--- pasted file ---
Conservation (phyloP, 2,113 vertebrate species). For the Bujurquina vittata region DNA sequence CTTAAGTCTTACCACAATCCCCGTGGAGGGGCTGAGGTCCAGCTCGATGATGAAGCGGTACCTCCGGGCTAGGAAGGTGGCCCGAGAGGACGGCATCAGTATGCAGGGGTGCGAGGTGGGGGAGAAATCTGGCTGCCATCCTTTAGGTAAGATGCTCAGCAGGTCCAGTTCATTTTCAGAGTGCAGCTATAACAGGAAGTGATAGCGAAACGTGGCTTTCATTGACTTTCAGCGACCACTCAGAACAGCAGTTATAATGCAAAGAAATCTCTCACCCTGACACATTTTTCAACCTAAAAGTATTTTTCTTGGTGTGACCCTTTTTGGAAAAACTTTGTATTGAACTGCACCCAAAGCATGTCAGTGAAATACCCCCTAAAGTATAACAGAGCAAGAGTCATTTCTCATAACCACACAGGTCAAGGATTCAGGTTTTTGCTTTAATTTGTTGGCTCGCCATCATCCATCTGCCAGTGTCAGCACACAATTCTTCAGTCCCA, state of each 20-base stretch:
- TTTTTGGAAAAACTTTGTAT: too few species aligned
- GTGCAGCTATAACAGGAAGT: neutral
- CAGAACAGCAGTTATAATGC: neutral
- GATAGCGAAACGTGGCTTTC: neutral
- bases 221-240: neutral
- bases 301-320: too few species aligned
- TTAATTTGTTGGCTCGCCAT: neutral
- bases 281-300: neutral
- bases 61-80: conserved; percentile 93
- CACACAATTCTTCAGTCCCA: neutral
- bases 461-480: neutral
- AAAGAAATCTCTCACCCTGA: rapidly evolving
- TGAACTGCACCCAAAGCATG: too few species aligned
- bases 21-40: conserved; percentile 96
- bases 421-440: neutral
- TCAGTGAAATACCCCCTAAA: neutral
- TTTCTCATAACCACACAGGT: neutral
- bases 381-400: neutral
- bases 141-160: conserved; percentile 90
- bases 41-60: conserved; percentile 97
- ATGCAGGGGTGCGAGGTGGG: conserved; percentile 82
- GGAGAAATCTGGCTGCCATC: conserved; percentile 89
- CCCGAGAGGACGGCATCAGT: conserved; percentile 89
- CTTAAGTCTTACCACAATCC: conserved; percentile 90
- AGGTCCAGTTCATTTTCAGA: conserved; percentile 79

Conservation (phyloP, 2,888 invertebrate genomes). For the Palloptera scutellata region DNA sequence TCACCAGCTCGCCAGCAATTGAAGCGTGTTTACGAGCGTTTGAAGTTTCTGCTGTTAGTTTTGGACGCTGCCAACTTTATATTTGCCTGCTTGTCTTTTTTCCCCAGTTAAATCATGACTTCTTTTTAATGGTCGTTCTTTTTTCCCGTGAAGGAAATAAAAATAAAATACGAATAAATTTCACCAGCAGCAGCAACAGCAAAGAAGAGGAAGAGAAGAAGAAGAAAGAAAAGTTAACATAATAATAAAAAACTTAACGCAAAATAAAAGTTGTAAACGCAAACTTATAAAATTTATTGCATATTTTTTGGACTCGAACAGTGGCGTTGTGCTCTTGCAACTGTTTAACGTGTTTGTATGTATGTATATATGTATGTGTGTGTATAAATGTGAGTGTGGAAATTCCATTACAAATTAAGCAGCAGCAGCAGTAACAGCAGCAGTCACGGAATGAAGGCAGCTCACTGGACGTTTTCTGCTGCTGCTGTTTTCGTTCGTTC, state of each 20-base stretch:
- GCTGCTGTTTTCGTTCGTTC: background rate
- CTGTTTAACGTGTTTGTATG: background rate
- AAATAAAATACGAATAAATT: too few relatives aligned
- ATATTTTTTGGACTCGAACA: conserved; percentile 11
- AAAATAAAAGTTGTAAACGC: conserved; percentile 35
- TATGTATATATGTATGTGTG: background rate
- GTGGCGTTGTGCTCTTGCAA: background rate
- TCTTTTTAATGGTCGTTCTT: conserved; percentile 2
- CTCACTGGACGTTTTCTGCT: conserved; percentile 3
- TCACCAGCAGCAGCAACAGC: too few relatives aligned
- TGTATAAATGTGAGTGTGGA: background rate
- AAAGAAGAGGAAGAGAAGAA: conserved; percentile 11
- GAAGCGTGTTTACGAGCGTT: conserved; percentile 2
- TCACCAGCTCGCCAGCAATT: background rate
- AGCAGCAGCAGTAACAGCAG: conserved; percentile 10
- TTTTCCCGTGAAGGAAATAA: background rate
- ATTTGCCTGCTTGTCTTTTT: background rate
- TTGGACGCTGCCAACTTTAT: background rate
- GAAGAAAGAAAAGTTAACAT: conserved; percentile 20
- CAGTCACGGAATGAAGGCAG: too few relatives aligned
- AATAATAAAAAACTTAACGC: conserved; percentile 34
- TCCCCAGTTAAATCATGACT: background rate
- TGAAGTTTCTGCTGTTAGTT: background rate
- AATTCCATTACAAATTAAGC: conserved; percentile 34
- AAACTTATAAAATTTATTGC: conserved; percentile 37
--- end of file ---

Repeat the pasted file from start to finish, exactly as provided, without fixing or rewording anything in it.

Conservation (phyloP, 2,113 vertebrate species). For the Bujurquina vittata region DNA sequence CTTAAGTCTTACCACAATCCCCGTGGAGGGGCTGAGGTCCAGCTCGATGATGAAGCGGTACCTCCGGGCTAGGAAGGTGGCCCGAGAGGACGGCATCAGTATGCAGGGGTGCGAGGTGGGGGAGAAATCTGGCTGCCATCCTTTAGGTAAGATGCTCAGCAGGTCCAGTTCATTTTCAGAGTGCAGCTATAACAGGAAGTGATAGCGAAACGTGGCTTTCATTGACTTTCAGCGACCACTCAGAACAGCAGTTATAATGCAAAGAAATCTCTCACCCTGACACATTTTTCAACCTAAAAGTATTTTTCTTGGTGTGACCCTTTTTGGAAAAACTTTGTATTGAACTGCACCCAAAGCATGTCAGTGAAATACCCCCTAAAGTATAACAGAGCAAGAGTCATTTCTCATAACCACACAGGTCAAGGATTCAGGTTTTTGCTTTAATTTGTTGGCTCGCCATCATCCATCTGCCAGTGTCAGCACACAATTCTTCAGTCCCA, state of each 20-base stretch:
- TTTTTGGAAAAACTTTGTAT: too few species aligned
- GTGCAGCTATAACAGGAAGT: neutral
- CAGAACAGCAGTTATAATGC: neutral
- GATAGCGAAACGTGGCTTTC: neutral
- bases 221-240: neutral
- bases 301-320: too few species aligned
- TTAATTTGTTGGCTCGCCAT: neutral
- bases 281-300: neutral
- bases 61-80: conserved; percentile 93
- CACACAATTCTTCAGTCCCA: neutral
- bases 461-480: neutral
- AAAGAAATCTCTCACCCTGA: rapidly evolving
- TGAACTGCACCCAAAGCATG: too few species aligned
- bases 21-40: conserved; percentile 96
- bases 421-440: neutral
- TCAGTGAAATACCCCCTAAA: neutral
- TTTCTCATAACCACACAGGT: neutral
- bases 381-400: neutral
- bases 141-160: conserved; percentile 90
- bases 41-60: conserved; percentile 97
- ATGCAGGGGTGCGAGGTGGG: conserved; percentile 82
- GGAGAAATCTGGCTGCCATC: conserved; percentile 89
- CCCGAGAGGACGGCATCAGT: conserved; percentile 89
- CTTAAGTCTTACCACAATCC: conserved; percentile 90
- AGGTCCAGTTCATTTTCAGA: conserved; percentile 79

Conservation (phyloP, 2,888 invertebrate genomes). For the Palloptera scutellata region DNA sequence TCACCAGCTCGCCAGCAATTGAAGCGTGTTTACGAGCGTTTGAAGTTTCTGCTGTTAGTTTTGGACGCTGCCAACTTTATATTTGCCTGCTTGTCTTTTTTCCCCAGTTAAATCATGACTTCTTTTTAATGGTCGTTCTTTTTTCCCGTGAAGGAAATAAAAATAAAATACGAATAAATTTCACCAGCAGCAGCAACAGCAAAGAAGAGGAAGAGAAGAAGAAGAAAGAAAAGTTAACATAATAATAAAAAACTTAACGCAAAATAAAAGTTGTAAACGCAAACTTATAAAATTTATTGCATATTTTTTGGACTCGAACAGTGGCGTTGTGCTCTTGCAACTGTTTAACGTGTTTGTATGTATGTATATATGTATGTGTGTGTATAAATGTGAGTGTGGAAATTCCATTACAAATTAAGCAGCAGCAGCAGTAACAGCAGCAGTCACGGAATGAAGGCAGCTCACTGGACGTTTTCTGCTGCTGCTGTTTTCGTTCGTTC, state of each 20-base stretch:
- GCTGCTGTTTTCGTTCGTTC: background rate
- CTGTTTAACGTGTTTGTATG: background rate
- AAATAAAATACGAATAAATT: too few relatives aligned
- ATATTTTTTGGACTCGAACA: conserved; percentile 11
- AAAATAAAAGTTGTAAACGC: conserved; percentile 35
- TATGTATATATGTATGTGTG: background rate
- GTGGCGTTGTGCTCTTGCAA: background rate
- TCTTTTTAATGGTCGTTCTT: conserved; percentile 2
- CTCACTGGACGTTTTCTGCT: conserved; percentile 3
- TCACCAGCAGCAGCAACAGC: too few relatives aligned
- TGTATAAATGTGAGTGTGGA: background rate
- AAAGAAGAGGAAGAGAAGAA: conserved; percentile 11
- GAAGCGTGTTTACGAGCGTT: conserved; percentile 2
- TCACCAGCTCGCCAGCAATT: background rate
- AGCAGCAGCAGTAACAGCAG: conserved; percentile 10
- TTTTCCCGTGAAGGAAATAA: background rate
- ATTTGCCTGCTTGTCTTTTT: background rate
- TTGGACGCTGCCAACTTTAT: background rate
- GAAGAAAGAAAAGTTAACAT: conserved; percentile 20
- CAGTCACGGAATGAAGGCAG: too few relatives aligned
- AATAATAAAAAACTTAACGC: conserved; percentile 34
- TCCCCAGTTAAATCATGACT: background rate
- TGAAGTTTCTGCTGTTAGTT: background rate
- AATTCCATTACAAATTAAGC: conserved; percentile 34
- AAACTTATAAAATTTATTGC: conserved; percentile 37